By Cecille Chen, SW DC Heritage Project

Hundreds of people descended upon Waterfront Park April 14 to remember those who perished in the sinking of the Titanic exactly 100 years ago. Judging by attendance, the event was a roaring success, and many attendees expressed great appreciation for the effort it took to organize a program that included large-scale projections and digital exhibits of historic Titanic images; period music from 1912; 1,517 luminaries to honor each of the lost souls; and a live performance of “Nearer My God To Thee,” the last song played by the brave Titanic musicians as the ship went down.

Titanic100 was organized late last year by a group of Southwesters who were fascinated by the Titanic Memorial and dedicated to improve our community.

J. Nickerson of the Gangplank Marina and the Washington Waterfront Association (WWA) came up with the idea of projecting large-scale images onto the façade of one of the condo buildings facing the Washington Channel.

The Titanic100 group brainstormed about ways to activate Waterfront Park.  Barbara Ehrlich of the WWA took charge of the music programming, a task that drew upon her connections in the music world through her husband, classical music aficionado David Ehrlich of the Southwest Chamber Players. Together with the Rev. Brian Hamilton, who organizes Jazz and Blues Nights at Westminster Presbyterian Church, they gathered a trio of young brass musicians from Howard University to perform the last song played on the Titanic.

While the projections required the darkness of nightfall to be fully appreciated, we wanted to light up the waterfront promenade in a symbolic way to remember those who died on Titanic.  We hit upon the idea of luminaries—lanterns made from paper bags weighted down by sand and lit from within with a tealight—as a way of representing each person who went down with the ship.  Yours truly downloaded a list of Titanic victims from the internet so that we could label each of the 1,517 bags with the name of a person who perished in the tragedy.

At this point, we had obtained financial commitments from Gangplank Marina, the Humanities Council of Washington DC, the Southwest Neighborhood Assembly (SWNA), and the Washington Waterfront Association, but we were still a long way off from making this idea a reality.  Faced with the significant cost of planning an event worthy of Titanic, Kael Anderson of SWNA tirelessly reached out to various SW organizations and residential associations to drum up support and raise funds to pay for the ambitious program.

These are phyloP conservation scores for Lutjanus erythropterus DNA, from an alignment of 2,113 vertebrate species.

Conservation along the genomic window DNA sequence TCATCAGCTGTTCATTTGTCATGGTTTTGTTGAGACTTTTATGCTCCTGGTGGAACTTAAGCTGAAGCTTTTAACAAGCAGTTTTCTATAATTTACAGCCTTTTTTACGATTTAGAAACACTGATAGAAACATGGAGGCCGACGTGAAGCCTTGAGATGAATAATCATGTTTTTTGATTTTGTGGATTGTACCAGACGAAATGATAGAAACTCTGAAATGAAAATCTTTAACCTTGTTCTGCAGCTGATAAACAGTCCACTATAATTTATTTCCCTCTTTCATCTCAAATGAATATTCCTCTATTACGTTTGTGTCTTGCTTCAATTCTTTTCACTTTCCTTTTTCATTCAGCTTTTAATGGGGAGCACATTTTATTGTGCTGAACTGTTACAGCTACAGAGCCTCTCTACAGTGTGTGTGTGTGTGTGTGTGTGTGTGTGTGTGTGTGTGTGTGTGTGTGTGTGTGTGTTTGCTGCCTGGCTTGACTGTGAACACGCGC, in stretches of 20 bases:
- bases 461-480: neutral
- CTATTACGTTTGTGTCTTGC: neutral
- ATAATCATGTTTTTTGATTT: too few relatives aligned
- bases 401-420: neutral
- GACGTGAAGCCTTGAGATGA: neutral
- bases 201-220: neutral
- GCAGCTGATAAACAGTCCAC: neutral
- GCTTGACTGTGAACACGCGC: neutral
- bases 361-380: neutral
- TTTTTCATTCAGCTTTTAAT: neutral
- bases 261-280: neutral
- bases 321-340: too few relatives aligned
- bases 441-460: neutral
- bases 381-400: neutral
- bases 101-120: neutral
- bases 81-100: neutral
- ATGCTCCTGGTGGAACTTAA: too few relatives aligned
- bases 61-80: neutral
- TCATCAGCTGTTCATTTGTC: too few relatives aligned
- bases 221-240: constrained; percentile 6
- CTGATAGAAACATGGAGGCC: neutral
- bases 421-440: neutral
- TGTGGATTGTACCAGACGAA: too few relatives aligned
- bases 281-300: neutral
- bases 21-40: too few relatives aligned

The Friends of Southwest DC, led by Coralie Farlee, answered the call with a generous donation that made it possible for us to hire a projection company with the equipment necessary to project the large-scale images called for by our Titanic-sized event concept.  As well, members of the Fourth Street Neighborhood Group helped to spread the word, and we received additional donations from Edgewater Condominium, Harbour Square, Hoffman-Madison Waterfront, Riverside Condominium, and Tiber Island Cooperative Homes. We were gratified to know that our gracious sponsors shared our vision and enthusiasm for Titanic100.

Jane Boorman of Riverside Condominium convinced the Riverside residents to sign on to our madcap scheme to project images onto the façade of their building. Riverside Condo’s north tower was ideally situated near the Titanic Memorial, and its spacious, grassy lawn would be the perfect vantage point for spectators.  Riverside manager Mark Herlong patiently fielded our questions about logistics and power sources. Rick Bardach of Harbour Square promised lawn chairs so that attendees could sit comfortably.